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Most popular stories, commentaries and podcasts of 2021 on CatholicReview.org

Here are the most-read local stories, commentaries and podcasts on CatholicReview.org for 2021.

Local Stories

1. Our Lady of Victory School to close at the end of 2020-21 academic year (April 16, 2021)

Students at Our Lady of Victory School in Arbutus form the initials of their school’s name in an undated photo. (CR file/Courtesy Our Lady of Victory School)

Citing years of declining enrollment exacerbated by the coronavirus pandemic and a deficit approaching half a million dollars, leaders of Our Lady of Victory School in Arbutus announced April 16 that the Catholic elementary school will close at the end of the current school year.

— George P. Matysek Jr.

Read the full story here.

2. As he prepares to retire, Father Muth says welcoming is a hallmark of St. Matthew Parish (May 26, 2021)

Since his ordination as a priest in 1974, Father Joe Muth said his favorite part of parish ministry has been “suddenly and intimately” connected with people’s lives. 

“Somebody gets sick and somebody dies unexpectedly, even couples getting married or having babies baptized, you really get right into a couple’s or a family’s intimate, personal life and you really get to know them that way,” he said of his role as a parish priest. “Whether it’s a joyous occasion or a sorrowful occasion, they don’t know you, but they trust you with their emotions and their feelings and their story.”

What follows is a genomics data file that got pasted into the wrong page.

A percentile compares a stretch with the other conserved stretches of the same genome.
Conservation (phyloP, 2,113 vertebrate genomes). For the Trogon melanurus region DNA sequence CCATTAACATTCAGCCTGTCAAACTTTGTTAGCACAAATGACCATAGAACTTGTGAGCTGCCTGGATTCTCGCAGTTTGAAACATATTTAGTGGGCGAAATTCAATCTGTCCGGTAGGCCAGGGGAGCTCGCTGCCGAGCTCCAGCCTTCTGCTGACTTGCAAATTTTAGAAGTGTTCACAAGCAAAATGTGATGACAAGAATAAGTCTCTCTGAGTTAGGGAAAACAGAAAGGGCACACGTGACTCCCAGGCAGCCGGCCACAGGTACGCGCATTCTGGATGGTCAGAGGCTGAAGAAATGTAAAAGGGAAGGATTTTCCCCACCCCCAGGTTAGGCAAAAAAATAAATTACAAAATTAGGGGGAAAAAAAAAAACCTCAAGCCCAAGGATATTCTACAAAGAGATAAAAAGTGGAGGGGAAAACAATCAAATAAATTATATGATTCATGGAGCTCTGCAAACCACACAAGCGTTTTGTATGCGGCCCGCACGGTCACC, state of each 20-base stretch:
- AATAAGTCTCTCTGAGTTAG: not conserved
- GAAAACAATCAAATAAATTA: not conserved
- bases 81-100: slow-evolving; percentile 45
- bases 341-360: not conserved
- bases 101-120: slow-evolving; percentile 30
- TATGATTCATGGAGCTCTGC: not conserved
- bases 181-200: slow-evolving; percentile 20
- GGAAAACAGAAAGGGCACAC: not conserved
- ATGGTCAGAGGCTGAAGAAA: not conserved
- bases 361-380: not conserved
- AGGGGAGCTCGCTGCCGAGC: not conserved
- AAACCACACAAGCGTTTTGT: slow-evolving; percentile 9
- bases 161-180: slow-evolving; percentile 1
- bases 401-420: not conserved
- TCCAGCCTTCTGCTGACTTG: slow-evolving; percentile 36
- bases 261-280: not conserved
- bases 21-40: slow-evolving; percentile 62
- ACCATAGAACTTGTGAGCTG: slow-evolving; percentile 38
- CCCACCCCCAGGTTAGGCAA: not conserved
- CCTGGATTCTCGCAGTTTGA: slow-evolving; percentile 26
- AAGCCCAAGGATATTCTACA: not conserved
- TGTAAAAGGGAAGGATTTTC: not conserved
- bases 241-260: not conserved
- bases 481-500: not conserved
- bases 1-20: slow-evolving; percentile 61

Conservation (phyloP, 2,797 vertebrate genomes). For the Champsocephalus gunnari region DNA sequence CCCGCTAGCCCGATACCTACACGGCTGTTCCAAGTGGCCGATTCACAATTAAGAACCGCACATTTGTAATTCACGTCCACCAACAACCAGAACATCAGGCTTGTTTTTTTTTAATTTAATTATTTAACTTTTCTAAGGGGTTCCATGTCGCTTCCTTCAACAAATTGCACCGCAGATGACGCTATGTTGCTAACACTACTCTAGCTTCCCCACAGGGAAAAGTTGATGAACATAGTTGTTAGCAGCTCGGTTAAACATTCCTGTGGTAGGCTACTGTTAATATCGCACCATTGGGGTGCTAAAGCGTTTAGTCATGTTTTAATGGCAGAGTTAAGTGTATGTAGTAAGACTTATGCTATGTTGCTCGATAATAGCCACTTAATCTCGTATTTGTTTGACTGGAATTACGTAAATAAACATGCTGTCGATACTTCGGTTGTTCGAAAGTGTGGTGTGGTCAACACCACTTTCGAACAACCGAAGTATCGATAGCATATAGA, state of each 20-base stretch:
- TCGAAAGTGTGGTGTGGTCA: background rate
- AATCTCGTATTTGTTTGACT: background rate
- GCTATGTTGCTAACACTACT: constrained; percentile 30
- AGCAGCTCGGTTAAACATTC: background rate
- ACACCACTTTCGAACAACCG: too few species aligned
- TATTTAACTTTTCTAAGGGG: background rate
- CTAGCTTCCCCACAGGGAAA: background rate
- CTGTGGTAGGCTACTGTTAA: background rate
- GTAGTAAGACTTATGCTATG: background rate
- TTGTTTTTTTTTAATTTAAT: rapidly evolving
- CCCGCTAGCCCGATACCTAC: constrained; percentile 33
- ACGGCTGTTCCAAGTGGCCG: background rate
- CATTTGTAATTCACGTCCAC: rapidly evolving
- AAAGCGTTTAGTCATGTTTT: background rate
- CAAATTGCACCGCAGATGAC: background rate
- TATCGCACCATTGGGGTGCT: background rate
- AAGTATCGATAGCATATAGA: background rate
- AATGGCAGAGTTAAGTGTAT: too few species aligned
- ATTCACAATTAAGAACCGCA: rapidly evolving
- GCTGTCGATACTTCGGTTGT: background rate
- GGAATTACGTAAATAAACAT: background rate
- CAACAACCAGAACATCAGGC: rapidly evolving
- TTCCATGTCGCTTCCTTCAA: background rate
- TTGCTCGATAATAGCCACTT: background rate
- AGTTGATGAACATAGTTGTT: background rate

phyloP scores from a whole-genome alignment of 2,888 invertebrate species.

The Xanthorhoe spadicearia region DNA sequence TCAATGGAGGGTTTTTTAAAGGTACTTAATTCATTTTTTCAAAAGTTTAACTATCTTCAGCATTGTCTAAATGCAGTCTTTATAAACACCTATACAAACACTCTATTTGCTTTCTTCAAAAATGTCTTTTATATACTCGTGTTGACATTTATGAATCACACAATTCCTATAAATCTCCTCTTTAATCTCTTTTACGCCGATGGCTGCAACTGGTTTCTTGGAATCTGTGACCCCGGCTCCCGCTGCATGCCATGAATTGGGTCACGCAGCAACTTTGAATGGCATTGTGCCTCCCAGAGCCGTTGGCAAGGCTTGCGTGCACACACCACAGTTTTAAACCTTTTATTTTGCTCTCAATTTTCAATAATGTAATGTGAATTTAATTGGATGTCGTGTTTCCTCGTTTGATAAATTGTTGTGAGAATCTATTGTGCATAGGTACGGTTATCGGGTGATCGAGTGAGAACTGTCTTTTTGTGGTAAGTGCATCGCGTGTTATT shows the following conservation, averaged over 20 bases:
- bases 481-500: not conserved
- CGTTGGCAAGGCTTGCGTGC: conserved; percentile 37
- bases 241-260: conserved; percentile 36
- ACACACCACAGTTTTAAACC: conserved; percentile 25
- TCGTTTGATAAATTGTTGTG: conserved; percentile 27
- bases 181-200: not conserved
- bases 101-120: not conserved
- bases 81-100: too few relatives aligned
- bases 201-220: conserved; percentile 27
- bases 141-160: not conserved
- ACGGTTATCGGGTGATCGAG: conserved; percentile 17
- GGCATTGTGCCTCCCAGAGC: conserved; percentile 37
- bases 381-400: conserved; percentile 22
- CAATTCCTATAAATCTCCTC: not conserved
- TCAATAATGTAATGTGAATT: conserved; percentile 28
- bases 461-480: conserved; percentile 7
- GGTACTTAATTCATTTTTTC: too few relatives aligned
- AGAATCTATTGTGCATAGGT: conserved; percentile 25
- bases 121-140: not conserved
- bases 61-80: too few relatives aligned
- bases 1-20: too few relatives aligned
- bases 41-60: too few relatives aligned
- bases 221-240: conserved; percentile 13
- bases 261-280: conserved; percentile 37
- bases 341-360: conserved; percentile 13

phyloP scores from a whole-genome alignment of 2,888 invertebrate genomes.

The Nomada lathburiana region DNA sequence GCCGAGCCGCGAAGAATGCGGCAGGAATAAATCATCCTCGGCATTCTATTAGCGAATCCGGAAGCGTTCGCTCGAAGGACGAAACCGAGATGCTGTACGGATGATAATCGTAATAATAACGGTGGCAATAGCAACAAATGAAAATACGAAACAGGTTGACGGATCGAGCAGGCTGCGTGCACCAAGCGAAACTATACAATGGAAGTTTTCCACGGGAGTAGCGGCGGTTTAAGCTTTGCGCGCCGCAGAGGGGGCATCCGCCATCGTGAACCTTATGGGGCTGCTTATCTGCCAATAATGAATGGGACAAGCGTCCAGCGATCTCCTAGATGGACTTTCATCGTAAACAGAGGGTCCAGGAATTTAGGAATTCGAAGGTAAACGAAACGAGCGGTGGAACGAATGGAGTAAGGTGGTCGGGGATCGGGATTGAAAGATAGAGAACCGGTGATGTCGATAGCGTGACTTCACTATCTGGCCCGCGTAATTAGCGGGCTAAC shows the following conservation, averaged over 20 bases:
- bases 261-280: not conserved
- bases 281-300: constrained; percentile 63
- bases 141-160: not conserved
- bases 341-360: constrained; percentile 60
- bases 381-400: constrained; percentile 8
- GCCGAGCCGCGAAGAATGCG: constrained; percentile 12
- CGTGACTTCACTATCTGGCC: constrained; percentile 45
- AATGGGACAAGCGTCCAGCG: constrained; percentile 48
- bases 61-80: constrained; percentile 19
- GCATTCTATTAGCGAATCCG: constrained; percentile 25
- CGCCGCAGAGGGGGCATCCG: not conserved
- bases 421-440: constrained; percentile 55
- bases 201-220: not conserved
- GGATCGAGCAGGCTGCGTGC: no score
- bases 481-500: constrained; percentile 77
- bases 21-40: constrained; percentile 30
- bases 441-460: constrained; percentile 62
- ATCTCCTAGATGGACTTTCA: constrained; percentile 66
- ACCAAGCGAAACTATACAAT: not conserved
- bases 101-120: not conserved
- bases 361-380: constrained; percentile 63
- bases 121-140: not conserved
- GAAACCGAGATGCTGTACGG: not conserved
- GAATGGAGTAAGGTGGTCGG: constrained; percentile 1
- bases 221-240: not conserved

— Christopher Gunty

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3. Archdiocese of Baltimore relaxes social distancing for Masses (May 14, 2021)

Catholics in Baltimore attend the episcopal ordination of Bishop Bruce A. Lewandowski as a Baltimore auxiliary bishop at the Cathedral of Mary Our Queen Aug. 18, 2020. (Kevin J. Parks/CR Staff)

The Archdiocese of Baltimore announced May 13 that, effective immediately, parishes would be allowed to reduce social distancing in churches from 6 feet to 3 feet between congregants from different households.

The move came after Maryland Gov. Larry Hogan issued an executive order May 9 lifting capacity restrictions for houses of worship and another May 12 lifting remaining capacity restrictions for all other venues.

The announcement said that in light of these orders, “the Archdiocese of Baltimore is taking an incremental approach to increasing the capacity of our churches..”

— Christopher Gunty

Ready the full story here.

4. Mount de Sales graduate elected a successor to Mother Angelica (Aug. 18, 2021)

Mother Mary Paschal of the Lamb of God, pictured in 2011, was elected abbess of the Our Lady of the Angels Monastery in Alabama July 29, 2021. She is a graduate of Mount de Sales Academy in Catonsville. (Courtesy Amy Donahue)